06-18 Sarah Raplee – WHY PSYCHIC AGENTS?

Thursday, September 25, 2014



I write historical romance, so maybe my take on this topic is different.

I like –

Love lost and found
The rogue makes good

The poor girl and the rich man
The soft sweet heroine taming the ruthless hero. (This is a particular favourite of mine and one I use a lot).

Then there are the three “Rs” – Revenge, retribution and redemption. (I use that a lot too.)

There again, what about the clichés used in the romance novel. You know what I mean, those overused phrases:

Crushed her against his hard maleness
Her heart fluttered like a caged bird.

The night was as black as ink.
A million stars twinkled

She ran like the wind
He covered her face with hot kisses.

His warm breath fanned her cheeks

I have to confess to having used them myself, but in all honesty, I doubt that there would be one romance author who could say she hadn’t used these lines at some time or another.

Don’t get me wrong, I don’t see anything wrong with using these clichés, I think they set the scene very well. Many editors don’t like them, of course. The secret is – use them sparingly.

My take is this:  If you want to use clichés be selective. If all else fails you can invent a few of your own.

Margaret writes historical romance set mainly in Australia. Her latest release, The Loves We Left Behind, is a 3 book Combo (three separate novels, all stand-alone stories in the one book.)  This is a special release to mark the centenary of the 1st World War.

It tells the stories of three different women who triumph over loss, heartache and betrayal.

A hundred years ago, from the far flung corners of the British Empire, young men rushed to fight for Mother England. They left their wives and sweethearts behind. Many of these brave women waited in vain for their men folk to return. How did they cope with the loss and heartache? Could they ever hope to find happiness with another man? Three full novels, each telling a brave young woman’s story of triumph over tragedy and adversity. Allison’s War, Daring Masquerade and Lauren’s Dilemma.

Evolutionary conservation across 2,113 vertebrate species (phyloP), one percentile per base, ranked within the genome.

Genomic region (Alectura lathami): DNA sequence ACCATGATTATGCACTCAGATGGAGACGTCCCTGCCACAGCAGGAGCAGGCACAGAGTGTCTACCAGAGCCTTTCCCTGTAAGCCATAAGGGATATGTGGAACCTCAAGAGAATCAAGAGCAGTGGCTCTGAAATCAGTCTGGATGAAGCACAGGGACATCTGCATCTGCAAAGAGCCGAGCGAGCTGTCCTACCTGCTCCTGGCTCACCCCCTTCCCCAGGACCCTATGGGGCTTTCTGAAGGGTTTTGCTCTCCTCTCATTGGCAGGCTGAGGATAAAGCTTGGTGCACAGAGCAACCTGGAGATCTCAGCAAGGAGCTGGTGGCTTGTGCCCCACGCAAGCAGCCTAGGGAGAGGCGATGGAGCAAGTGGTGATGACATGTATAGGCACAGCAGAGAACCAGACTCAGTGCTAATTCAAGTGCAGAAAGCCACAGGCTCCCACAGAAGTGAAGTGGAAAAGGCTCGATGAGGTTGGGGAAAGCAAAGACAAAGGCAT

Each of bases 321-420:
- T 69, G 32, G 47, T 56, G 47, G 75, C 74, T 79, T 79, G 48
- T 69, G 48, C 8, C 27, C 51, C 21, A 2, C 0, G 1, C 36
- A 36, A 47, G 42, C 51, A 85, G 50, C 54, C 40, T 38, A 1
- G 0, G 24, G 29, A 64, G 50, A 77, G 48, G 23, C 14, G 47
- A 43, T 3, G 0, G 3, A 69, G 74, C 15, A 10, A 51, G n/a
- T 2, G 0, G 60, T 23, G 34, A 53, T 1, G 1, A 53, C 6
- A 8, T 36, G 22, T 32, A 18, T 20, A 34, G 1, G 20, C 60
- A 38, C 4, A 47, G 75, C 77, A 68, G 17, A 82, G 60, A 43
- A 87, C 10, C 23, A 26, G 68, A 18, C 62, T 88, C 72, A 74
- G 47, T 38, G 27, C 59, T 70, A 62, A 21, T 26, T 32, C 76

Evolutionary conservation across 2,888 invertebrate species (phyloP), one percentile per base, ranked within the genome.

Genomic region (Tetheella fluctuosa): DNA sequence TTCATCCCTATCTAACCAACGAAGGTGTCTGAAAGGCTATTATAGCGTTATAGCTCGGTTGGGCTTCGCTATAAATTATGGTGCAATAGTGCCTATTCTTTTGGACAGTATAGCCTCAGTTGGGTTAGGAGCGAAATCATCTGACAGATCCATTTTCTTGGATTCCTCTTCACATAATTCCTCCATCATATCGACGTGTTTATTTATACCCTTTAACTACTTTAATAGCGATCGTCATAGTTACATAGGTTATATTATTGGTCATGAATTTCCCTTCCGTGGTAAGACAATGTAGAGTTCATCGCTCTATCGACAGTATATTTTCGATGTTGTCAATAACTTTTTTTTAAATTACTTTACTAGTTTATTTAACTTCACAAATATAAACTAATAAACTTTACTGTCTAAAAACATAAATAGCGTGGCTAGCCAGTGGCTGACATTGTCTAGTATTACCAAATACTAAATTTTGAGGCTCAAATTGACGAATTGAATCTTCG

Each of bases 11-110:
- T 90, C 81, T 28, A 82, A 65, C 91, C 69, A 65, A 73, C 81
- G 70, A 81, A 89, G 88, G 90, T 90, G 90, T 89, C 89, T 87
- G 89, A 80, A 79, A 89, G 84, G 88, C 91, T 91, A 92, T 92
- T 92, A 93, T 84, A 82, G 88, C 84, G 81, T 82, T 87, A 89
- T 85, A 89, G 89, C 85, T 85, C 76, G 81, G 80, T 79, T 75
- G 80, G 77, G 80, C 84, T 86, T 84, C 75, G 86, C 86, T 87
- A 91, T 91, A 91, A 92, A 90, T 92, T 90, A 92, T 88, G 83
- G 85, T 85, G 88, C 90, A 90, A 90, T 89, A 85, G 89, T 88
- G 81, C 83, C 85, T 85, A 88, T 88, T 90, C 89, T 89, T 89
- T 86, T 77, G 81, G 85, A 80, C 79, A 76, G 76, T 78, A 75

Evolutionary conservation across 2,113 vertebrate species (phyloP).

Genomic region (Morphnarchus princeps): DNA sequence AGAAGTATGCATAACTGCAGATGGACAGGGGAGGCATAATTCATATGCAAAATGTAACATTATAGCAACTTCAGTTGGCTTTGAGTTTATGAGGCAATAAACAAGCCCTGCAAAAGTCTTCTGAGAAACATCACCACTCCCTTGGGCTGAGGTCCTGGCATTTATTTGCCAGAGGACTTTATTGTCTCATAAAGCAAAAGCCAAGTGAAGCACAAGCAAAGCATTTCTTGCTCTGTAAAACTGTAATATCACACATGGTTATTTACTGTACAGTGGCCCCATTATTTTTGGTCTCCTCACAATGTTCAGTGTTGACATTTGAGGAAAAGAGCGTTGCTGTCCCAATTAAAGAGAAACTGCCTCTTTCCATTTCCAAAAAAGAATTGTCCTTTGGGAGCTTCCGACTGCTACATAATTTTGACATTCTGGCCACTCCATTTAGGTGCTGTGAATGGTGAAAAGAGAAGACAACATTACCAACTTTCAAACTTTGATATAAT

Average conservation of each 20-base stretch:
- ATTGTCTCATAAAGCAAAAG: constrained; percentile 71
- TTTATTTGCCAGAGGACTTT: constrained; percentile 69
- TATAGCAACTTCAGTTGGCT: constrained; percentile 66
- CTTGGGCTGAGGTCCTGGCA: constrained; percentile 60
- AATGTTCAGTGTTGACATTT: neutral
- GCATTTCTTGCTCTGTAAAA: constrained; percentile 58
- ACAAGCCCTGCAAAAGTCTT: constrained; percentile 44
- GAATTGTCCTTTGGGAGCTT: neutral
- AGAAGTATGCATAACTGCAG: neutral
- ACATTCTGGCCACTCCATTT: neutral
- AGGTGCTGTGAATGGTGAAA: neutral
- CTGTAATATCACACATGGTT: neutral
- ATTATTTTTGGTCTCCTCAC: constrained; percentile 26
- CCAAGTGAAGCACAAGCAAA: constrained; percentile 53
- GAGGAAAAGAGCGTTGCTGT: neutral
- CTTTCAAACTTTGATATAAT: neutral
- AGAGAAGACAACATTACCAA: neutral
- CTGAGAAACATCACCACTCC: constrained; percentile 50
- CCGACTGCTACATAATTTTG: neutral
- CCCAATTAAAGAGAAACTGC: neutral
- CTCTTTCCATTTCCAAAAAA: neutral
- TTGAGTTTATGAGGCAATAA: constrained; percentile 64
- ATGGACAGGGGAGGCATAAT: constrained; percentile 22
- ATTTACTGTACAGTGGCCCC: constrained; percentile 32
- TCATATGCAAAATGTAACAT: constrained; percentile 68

Available in Print also from your favourite on-line bookstore.


Judith Ashley said...

I will admit to using "time stood still" which is not necessarily a cliche only used in romance. This is how I used "time standing still" in "Sarah's Ankh" one of my short stories in "Love and Magick".

"It was the old cliche of time standing still. But it did. Or perhaps it was the contrast of the rolling waves, the grasses dancing in the wind, the seagulls swooping in the sky, the clouds gliding overhead - all that movement except for the two of them."

Will you be going to Europe for the WWI Centenary Events?

Sarah Raplee said...

You said it well, Margaret: use cliches sparingly and judiciously. dYou do a wonderful job of that.

Diana McCollum said...

I really enjoy your stories, Margaret. The list of cliches were all ones I've heard before. Some I have used. (blushing). As far as the cliche story lines go, I heard a lecture once on writing and the speaker said there are only so many story lines. How you as an author make your story unique is the key to a good novel.